There were a total of six copies and at least eighteen fakes and botched copies of it. The original from Vecna, a deity from Oerth, was a book with a cover made from flesh from a human face and bones from a demon. The latter was made into the book's metal binding via magic. It had—at least for normal people—unintelligible symbols on the cover.
The book could be edited by the owner and the owners of a book did so without regard to uniformity of the material or the look of the book. Therefore, the books looked ugly, they had pages made from different materials, and they had different writing styles. A major reason why these books were so hard to read and navigate through was its non-uniformity. Therefore, it took a long time to read through the book.
Reading the entire Book of Vile Darkness took about seven days or, to be more precise, eighty hours. Upon completion, an evil divine spellcaster, such as a cleric, gained enough insight that it allowed him or her to grow in power and become more insightful into matters in general.
To neutral people, the book was dangerous. Reading it physically harmed them and their personality changing it to that of an evil person. If they also happened to be a divine spellcaster, the book sapped their essence away but conferred no benefits.
To good people, even touching the book was dangerous. Looking into it brought them the hostile attention of a fiend, who attacked them on the night they looked into the book, though this happened only four in five times. If a good divine spellcaster tried to read the book, the person died or at the least went permanently insane, like under an insanity spell, and the book drained his or her essence without conferring any benefits.
Reading the book strengthened one aspect of the user at the cost of another aspect. It also disfigured the user so that he or she became more intimidating to non-evil people, while becoming more respected by evil people. In fact, the reader could use a dominate monster effect on a evil person.
The book was so evil that it prevented plant life from growing.
The owner of this book was given additional knowledge about arcane, historical, and religious matters. He or she became generally more knowledgeable on evil matters. For example, the user learned the Dark Speech.
The book could be used as a magical implement that was more effective against non-evil creatures than against evil ones.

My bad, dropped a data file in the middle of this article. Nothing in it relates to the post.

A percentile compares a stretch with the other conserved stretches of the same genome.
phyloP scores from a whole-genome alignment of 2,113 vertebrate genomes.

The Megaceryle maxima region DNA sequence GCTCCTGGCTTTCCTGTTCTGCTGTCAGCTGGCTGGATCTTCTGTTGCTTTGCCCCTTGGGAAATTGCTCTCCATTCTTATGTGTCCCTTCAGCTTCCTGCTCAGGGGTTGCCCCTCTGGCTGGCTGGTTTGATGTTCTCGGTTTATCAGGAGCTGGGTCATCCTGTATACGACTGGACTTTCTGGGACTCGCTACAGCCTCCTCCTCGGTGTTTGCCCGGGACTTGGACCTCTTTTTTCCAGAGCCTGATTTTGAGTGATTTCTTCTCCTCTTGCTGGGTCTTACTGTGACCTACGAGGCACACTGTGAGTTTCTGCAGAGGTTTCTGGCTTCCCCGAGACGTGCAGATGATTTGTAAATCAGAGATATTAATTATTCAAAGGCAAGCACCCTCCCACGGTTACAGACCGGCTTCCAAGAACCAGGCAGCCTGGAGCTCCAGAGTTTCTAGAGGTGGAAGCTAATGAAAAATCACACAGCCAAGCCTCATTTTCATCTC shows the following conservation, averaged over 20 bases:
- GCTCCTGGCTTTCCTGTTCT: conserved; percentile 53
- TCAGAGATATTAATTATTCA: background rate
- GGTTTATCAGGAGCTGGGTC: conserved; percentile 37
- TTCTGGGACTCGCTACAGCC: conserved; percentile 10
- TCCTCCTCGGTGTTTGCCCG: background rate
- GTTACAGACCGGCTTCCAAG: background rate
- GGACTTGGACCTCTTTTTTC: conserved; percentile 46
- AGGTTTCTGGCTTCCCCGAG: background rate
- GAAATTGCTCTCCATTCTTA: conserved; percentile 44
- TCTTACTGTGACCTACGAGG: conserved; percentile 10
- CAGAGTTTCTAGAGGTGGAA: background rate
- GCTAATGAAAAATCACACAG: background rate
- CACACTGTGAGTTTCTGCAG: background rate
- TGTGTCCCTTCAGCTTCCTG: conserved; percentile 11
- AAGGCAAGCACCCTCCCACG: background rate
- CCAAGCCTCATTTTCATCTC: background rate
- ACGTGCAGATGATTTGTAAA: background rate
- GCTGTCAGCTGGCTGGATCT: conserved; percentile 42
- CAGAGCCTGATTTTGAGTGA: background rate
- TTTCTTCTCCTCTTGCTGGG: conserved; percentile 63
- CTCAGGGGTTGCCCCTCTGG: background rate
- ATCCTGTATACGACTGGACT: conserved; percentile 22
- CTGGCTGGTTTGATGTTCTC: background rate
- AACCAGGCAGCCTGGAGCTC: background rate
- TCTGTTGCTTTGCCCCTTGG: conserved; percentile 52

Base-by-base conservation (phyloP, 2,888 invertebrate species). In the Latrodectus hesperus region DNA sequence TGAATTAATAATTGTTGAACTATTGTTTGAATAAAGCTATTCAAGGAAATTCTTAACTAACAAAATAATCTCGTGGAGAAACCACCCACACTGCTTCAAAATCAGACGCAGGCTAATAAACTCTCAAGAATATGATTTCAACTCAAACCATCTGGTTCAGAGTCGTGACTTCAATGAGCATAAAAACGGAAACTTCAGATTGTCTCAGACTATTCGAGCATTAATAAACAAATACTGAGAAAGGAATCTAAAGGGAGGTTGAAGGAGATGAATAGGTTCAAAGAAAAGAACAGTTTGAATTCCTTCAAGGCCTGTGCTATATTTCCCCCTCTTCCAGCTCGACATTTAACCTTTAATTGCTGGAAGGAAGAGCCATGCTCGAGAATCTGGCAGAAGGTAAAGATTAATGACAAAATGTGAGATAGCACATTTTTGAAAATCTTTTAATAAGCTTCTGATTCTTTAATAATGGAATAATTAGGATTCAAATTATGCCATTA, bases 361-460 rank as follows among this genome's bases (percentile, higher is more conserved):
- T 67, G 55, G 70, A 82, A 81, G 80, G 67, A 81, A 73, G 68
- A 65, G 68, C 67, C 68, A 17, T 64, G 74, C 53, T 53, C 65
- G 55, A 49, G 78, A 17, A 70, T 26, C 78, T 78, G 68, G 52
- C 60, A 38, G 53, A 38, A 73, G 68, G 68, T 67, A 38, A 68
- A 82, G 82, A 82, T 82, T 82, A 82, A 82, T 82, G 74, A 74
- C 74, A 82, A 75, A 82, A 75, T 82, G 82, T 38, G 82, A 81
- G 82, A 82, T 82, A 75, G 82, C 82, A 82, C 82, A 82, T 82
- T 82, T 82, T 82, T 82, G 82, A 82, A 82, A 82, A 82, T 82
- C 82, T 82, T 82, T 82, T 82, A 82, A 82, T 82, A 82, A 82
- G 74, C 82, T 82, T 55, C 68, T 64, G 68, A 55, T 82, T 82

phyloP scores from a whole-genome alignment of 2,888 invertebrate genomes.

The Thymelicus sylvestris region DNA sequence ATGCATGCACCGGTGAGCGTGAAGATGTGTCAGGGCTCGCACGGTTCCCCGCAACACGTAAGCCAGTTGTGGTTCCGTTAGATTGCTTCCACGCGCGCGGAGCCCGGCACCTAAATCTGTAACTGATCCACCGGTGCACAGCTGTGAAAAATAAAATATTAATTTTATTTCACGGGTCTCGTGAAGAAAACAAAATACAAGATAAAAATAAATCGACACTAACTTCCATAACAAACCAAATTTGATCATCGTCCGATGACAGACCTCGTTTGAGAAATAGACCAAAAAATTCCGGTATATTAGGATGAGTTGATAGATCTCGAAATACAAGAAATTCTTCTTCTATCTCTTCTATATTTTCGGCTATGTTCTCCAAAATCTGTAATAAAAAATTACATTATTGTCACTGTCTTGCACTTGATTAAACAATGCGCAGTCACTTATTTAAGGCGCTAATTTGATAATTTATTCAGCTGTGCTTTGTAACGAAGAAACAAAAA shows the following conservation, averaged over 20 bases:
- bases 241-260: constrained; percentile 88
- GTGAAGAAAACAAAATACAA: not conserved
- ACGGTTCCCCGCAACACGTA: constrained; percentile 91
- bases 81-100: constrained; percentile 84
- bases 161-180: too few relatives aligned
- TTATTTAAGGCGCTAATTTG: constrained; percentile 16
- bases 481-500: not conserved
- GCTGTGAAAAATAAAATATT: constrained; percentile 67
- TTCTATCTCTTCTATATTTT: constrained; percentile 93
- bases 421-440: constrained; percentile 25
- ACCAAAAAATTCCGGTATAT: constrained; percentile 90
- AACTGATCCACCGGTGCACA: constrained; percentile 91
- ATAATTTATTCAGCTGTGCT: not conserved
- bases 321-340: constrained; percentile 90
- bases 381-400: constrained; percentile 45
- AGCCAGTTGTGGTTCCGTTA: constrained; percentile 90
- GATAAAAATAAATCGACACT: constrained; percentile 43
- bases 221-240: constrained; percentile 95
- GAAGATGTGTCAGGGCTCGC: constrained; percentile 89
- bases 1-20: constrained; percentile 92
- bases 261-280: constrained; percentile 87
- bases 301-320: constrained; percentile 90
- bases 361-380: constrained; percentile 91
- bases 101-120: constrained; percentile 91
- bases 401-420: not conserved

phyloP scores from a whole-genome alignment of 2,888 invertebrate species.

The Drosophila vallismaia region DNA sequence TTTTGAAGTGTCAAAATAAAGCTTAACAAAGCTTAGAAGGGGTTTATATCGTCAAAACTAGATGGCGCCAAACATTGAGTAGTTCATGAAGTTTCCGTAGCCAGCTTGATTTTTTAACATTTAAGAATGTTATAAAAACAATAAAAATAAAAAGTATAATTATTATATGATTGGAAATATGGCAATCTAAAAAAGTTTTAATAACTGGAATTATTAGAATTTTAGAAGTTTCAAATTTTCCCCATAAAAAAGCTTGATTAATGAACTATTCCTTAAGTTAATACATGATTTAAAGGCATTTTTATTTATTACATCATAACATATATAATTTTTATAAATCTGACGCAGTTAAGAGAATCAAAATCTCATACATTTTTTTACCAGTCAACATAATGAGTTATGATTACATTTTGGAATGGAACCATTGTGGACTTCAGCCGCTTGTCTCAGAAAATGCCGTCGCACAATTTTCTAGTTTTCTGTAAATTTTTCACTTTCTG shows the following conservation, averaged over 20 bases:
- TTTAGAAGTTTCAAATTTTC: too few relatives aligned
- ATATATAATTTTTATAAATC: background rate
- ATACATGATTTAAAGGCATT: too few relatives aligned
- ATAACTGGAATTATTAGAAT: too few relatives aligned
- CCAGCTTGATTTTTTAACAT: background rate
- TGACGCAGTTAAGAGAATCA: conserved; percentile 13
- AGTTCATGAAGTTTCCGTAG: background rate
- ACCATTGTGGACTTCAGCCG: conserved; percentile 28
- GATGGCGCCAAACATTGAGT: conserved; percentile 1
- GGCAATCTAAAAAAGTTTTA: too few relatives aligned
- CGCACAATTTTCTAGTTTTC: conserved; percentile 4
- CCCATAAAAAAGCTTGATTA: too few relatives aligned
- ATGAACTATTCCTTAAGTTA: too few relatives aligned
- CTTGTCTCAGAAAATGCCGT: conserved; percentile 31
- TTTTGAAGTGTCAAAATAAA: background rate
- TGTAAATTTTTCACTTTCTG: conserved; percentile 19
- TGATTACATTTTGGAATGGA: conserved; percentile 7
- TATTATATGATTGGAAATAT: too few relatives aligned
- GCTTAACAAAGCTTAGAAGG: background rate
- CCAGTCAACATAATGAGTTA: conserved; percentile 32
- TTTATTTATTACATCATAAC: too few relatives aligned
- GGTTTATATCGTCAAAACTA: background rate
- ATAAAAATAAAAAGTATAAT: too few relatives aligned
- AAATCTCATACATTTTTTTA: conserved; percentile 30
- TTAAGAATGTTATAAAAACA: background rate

The book had an actual corrupting effect on the personality of the user and those within 5 feet (1.5 meters) from the user. The book actually modified their personality to become that of a chaotic evil person.
This corrupting effect could be deliberately hastened if the user wanted to hinder his or her enemies from escaping their own effects or use the book's powers to make an otherwise botched attack into a successful one. Creatures called with summoning abilities became deadlier if the book was used but this also came at the cost of accelerated corruption.
The book was intelligent. It could deliberately hide its more dangerous content to make it appear less dangerous or malicious. It could also make its intentions discernible for the reader by moving words on its pages around. If it was satisfied with the user, it conferred additional abilities like one usable for ranged attack or increased usefulness as an implement, granting additional knowledge, and the ability to induce fear into others. If the book was not satisfied with the wielder, it could not only downgrade its abilities but actually hinder the user. If it lost all hope in the user, it killed them and destroyed their soul and disappeared until the next person found a way to find it. If the book was pleased with the user, the book gave them full access to its contents.
The books' most fearsome ability was that they were easy to edit. Every time a Book of Vile Darkness fell into the hands of someone, that someone took out old pages and added new pages, changing the content according to the current owner's priorities.
The books enjoyed an excellent reputation as far as reference works for evil matters went.
- ↑ 1.0 1.1 1.2 1.3 1.4 Mike Mearls, Jeremy Crawford, Christopher Perkins, James Wyatt (2014). Dungeon Master's Guide 5th edition. (Wizards of the Coast), pp. 222–223. ISBN 978-0786965622.
- ↑ 2.0 2.1 2.2 2.3 2.4 Monte Cook, Jonathan Tweet, Skip Williams (July 2003). Dungeon Master's Guide 3.5 edition. (Wizards of the Coast), pp. 277–278. ISBN 0-7869-2889-1.
- ↑ Robert J. Schwalb (December 2011). The Book of Vile Darkness, Dungeon Master's Book. (Wizards of the Coast), pp. 84–85. ISBN 978-0-7869-5868-9.
- ↑ 4.0 4.1 4.2 4.3 Monte Cook (Oct 2002). Book of Vile Darkness. (Wizards of the Coast), p. 14. ISBN 0-7869-0672-3.
- ↑ 5.0 5.1 Robert J. Schwalb (December 2011). The Book of Vile Darkness, Dungeon Master's Book. (Wizards of the Coast), p. 7. ISBN 978-0-7869-5868-9.
- ↑ Mike Mearls, Jeremy Crawford, Christopher Perkins, James Wyatt (2014). Dungeon Master's Guide 5th edition. (Wizards of the Coast), p. 222. ISBN 978-0786965622.
- ↑ 7.0 7.1 7.2 7.3 7.4 Robert J. Schwalb (December 2011). The Book of Vile Darkness, Dungeon Master's Book. (Wizards of the Coast), p. 7. ISBN 978-0-7869-5868-9.
- ↑ Robert J. Schwalb (December 2011). The Book of Vile Darkness, Player's Book. (Wizards of the Coast), p. 29. ISBN 978-0-7869-5868-9.
- ↑ 9.0 9.1 Schwalb, Robert J. (December 2007). Elder Evils. (Wizards of the Coast), pp. 17–18. ISBN 978-0-7869-4733-1.
- ↑ Thomas M. Reid (1993). AD&D Trading Cards 1993 series, #466, "Thuba's Book of Vile Darkness". TSR, Inc..